The 20-metre multi-stage shuttle test (MSST) was used as a measure of cardiorespiratory fitness (CRF) and has been well established as a reliable field-test of fitness among children . The MSST requires maximal effort and therefore performance may be influenced by participant motivation, but its reliability was enhanced by its administration by the same exercise scientist across each data collection time-point and therefore limiting variation is assessment approach.
The self-report Tanner stages of pubic hair, breast development, and date of menarche were employed  using diagrams based on those previously described . The self-assessment was completed at a hospital paediatric unit under the supervision of an experienced teacher. While physical examination by a physician may be preferred to self-report assessments of pubertal maturation, ethically this approach was viewed as an undue intrusion on the privacy of children and not acceptable to the jurisdictions Education Department. Therefore, we chose to use self-report assessments rather than no assessment, which is a common approach in large scale cohort studies.
The Australian Bureau of Statistics (ABS) Socio-economic indexes for areas (SEIFA)  was used as a measure of socioeconomic status (SES), as previously described . For suburbs in which the children resided, the mean ± SD index was 1085 ± 40 (range, 982–1160), with the mean being higher and the range being lower than those for all towns and cities in Australia (mean ± SD index, 980 ± 84; range, 598–1251).
This study was approved by the ACT Health Department Research Ethics Committee, and by the Human Research Ethics Committees of the Australian National University, the ACT Department of Education, and the Australian Institute of Sport. Parental consent was obtained for all measures in this study, and children understood that their participation was entirely voluntary and that they could withdraw at any time. The children also provided written consent for psychological measures, a condition requested by the Human Research Ethics Committee of the Australian National University.
Hierarchical linear regression was used to assess the prospective effect of psychosocial stress and depression at each time point on endothelial function at age 16 years. In addition, general linear modelling was used to quantify and assess the effects of change in psychosocial stress and depression between grade 2 (7 to 9 years) and grade 10 (16 to 17 years) on endothelial function in grade 10. Children who missed an assessment in any particular year remained in the study and were included in the analysis, with the statistical model adjusting for missing values. Missing data was replaced using multiple imputations (LISREL v8.7).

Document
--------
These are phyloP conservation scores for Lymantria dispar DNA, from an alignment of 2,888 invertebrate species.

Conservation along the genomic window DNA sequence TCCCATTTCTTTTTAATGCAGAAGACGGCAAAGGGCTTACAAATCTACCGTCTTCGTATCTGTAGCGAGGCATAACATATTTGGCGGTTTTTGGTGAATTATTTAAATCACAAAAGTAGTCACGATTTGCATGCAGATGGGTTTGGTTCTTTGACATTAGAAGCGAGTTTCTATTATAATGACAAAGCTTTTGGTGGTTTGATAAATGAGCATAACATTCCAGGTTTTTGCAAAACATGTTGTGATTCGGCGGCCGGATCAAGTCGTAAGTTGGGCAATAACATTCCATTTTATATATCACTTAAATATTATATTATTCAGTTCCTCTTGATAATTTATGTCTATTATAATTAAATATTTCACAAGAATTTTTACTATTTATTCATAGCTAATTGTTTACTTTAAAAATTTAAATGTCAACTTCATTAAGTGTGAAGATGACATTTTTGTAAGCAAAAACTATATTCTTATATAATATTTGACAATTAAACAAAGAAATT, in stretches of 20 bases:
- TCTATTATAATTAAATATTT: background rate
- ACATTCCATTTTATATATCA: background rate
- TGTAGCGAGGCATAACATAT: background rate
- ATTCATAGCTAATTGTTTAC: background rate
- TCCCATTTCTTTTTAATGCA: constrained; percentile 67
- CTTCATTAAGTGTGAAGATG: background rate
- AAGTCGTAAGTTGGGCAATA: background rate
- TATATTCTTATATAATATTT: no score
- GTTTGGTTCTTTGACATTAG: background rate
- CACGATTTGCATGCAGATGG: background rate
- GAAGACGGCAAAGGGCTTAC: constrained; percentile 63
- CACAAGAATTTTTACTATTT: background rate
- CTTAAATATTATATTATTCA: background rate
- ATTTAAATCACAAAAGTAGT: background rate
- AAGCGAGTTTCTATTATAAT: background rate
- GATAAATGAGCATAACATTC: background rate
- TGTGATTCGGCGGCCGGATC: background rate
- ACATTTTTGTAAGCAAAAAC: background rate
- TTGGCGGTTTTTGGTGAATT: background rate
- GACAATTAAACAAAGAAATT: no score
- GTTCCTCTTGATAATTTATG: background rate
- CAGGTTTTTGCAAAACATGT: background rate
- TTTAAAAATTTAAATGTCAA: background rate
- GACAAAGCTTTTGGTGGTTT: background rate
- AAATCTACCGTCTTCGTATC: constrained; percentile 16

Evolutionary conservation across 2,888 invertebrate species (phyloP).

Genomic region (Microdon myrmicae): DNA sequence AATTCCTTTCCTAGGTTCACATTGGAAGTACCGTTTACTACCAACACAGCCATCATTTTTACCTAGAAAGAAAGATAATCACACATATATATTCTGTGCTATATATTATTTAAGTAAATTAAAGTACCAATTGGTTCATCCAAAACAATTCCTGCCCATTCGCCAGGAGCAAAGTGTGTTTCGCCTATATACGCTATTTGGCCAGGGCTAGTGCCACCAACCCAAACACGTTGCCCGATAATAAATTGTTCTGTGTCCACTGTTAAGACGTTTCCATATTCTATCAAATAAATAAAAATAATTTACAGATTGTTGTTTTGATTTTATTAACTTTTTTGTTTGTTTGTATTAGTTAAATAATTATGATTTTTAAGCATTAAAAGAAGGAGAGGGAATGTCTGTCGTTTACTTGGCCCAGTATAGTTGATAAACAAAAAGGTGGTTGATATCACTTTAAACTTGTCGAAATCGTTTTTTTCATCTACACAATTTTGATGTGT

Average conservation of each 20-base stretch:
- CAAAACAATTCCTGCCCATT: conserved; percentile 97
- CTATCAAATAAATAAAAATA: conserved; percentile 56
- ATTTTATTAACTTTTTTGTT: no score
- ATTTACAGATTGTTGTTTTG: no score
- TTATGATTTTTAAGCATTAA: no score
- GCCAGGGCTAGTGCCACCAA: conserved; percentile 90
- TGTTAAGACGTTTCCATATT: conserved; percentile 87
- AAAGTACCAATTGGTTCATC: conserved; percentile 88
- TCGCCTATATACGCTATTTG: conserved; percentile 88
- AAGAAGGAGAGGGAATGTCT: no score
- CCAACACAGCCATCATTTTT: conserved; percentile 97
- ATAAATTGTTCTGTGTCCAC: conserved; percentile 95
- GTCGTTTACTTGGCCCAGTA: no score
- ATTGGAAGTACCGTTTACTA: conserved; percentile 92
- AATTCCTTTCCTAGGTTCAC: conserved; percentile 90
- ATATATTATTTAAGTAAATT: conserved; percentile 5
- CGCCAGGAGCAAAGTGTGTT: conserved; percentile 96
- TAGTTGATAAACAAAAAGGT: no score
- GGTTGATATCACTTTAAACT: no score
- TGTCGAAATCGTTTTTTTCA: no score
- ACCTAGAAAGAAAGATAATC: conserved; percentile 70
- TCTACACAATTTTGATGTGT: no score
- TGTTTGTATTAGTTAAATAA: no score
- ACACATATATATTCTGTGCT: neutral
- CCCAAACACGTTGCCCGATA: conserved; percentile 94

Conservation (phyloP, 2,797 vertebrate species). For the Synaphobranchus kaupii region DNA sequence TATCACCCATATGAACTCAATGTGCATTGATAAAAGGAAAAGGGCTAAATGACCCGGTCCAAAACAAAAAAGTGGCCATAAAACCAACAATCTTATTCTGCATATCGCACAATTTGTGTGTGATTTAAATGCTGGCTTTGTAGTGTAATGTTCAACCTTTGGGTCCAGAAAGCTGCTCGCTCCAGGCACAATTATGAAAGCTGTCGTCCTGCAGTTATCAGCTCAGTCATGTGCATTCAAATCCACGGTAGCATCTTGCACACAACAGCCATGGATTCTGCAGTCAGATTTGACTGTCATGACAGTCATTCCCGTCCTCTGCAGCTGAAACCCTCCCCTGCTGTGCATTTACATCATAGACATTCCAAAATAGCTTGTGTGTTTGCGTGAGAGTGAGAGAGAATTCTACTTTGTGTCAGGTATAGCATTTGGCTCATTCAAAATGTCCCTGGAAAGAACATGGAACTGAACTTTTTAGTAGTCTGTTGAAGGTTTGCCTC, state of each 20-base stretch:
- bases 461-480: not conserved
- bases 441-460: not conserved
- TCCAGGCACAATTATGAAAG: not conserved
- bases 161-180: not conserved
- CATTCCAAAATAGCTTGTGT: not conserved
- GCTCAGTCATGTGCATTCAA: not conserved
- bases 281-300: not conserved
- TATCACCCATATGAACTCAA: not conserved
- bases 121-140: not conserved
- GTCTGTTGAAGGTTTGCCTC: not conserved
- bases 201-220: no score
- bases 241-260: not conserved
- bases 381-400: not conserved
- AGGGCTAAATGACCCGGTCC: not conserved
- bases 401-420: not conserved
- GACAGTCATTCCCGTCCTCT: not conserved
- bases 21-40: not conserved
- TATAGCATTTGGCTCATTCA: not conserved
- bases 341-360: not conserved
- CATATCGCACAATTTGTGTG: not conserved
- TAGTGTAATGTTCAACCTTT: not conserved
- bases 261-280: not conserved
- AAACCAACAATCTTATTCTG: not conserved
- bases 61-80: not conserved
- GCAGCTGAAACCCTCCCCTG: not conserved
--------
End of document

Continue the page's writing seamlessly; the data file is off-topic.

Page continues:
Our models included and adjusted for the potential confounding effects of gender, SES, CRF, pubertal development and school, taking account of the “cluster” unit of variation in our design. In our preliminary modelling, we first included percent body fat to adjust for potentially confounding effects. However, we found no significant relationships between DEXA derived assessments of percent body fat (all p > 0.05) and endothelial function. We chose to remove percent body fat as a confounding factor from our final model due to collinearity concerns with our measure of cardio respiratory fitness (20m multistage shuttle run), which as a function of the assessment itself, adjusts for percent body fat (i.e. a child must carry their body weight during the 20m shuttle run–both lean and fat mass, which effects cardio respiratory performance). General model checking procedures were routinely used to identify aberrant data and to check the model assumptions. Statistical computation was undertaken using the statistical package R version 3.1.1 .
Table 1 shows unadjusted characteristics of the participants at each assessment.
While the average EndoPAT score for the current sample was in the healthy range (M = 2.21, SD = 0.62), with reference values for EndoPAT RHI indices ≤1.67 indicating endothelial dysfunction (Itamar-Medical, 2015), 21% of children recorded RHI scores of 1.67 or below (indicating endothelial dysfunction). A further 19% of participants recorded RHI scores between 1.67 and 2.00, which has been described as borderline endothelial dysfunctional . The remaining (60.1%) participants recorded scores indicative of healthy endothelial function. It should be noted that the EndoPAT RHI index is based on adult data, the clinical significance of which is yet to be determined in younger populations.